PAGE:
Don, your Clark recruiter must have recruited my Knowlens into the war then. John Nelson and William never returned and Freeman returned less an arm. The Clarks mentioned in the Journal were a Mr David J Clark of Glenburn who was associated with Capt Nye's group at Fort Jarvis on the Fish River (later Fort Kent) in April 1839 and Capt James Clark who was military commander at Fort Fairfield in May, 1839. I did a quick look through rosters to learn more about Capt Clark. He commanded a light infantry company with men from the Hampden/Herman area of Penobscot County. Watson R Goss was a member of Capt William Mills Rifle Co which rendezvoued in Bangor on Feb 20th, 1839. Pay records indicate that he was in Bangor on that day because he was given "0" miles travel. Another unusual note on the muster report-which was created on or about Feb 20th, is that his name appears near the end of the roster, out of alphebetical sequence. He's number 43 after James Young. Also following his name are those members of the rifle co- about 15 who left the company at Fort Fairfield on April 11th to enlist in the Civil Posse. On the pay roster he is placed correctly, No 15. For 2 months and 25 days his pay- less expenses- was $29.75 (that included a clothing allowance of $7.08 of which he only used $4. 25) He mustered out May 15th in Bangor.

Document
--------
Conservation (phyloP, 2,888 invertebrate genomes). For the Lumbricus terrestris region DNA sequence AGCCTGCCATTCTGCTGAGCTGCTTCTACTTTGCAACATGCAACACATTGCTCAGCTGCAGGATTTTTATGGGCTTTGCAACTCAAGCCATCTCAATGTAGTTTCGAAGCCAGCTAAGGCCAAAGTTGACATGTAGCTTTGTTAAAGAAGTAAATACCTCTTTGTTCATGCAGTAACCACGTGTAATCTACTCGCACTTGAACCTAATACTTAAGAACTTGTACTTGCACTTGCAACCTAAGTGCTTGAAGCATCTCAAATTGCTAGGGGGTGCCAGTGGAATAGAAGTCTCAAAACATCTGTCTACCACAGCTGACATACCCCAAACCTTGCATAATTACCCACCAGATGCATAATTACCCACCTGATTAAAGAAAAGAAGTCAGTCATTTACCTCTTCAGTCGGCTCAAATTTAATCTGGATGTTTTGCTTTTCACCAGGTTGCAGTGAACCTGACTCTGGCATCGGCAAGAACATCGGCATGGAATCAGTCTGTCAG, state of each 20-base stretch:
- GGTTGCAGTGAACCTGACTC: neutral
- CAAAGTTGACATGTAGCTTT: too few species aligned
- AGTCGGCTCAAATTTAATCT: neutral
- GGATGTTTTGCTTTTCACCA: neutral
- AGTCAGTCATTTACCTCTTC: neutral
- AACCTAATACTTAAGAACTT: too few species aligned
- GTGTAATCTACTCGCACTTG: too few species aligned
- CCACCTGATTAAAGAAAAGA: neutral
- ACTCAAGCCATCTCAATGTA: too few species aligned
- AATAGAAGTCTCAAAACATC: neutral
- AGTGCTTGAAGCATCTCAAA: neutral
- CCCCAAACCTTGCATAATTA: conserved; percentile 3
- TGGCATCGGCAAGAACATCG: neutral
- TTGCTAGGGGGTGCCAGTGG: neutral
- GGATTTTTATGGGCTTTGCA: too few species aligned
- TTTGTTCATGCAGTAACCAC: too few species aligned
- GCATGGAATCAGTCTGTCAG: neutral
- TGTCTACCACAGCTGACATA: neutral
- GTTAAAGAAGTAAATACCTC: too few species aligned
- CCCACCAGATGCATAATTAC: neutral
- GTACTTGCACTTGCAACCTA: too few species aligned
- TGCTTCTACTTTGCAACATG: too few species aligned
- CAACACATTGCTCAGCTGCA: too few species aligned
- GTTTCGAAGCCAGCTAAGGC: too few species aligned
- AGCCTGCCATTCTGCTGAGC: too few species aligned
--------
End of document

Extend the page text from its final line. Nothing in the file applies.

My gr gr grandfather's Uncle Thomas Knowlen married the niece of your Goss ancester-Thomas Knowlen 2nd married Clarissa Rowe, daughter of Dorcas Goss and Gilbert Ayers Rowe. Thomas as born 1822 in Levant and Clarissa b 1825 in Levant- both ended up in Masardis in the 1840's and at Portage for the 1850 census. The 100th Anniversary booklet put out by Masardis in 1933 says that Mrs Goss (I presume Elizabeth) joined her husband in Masardis and laughed about the allegations of infidelity he was rumored to be involved in.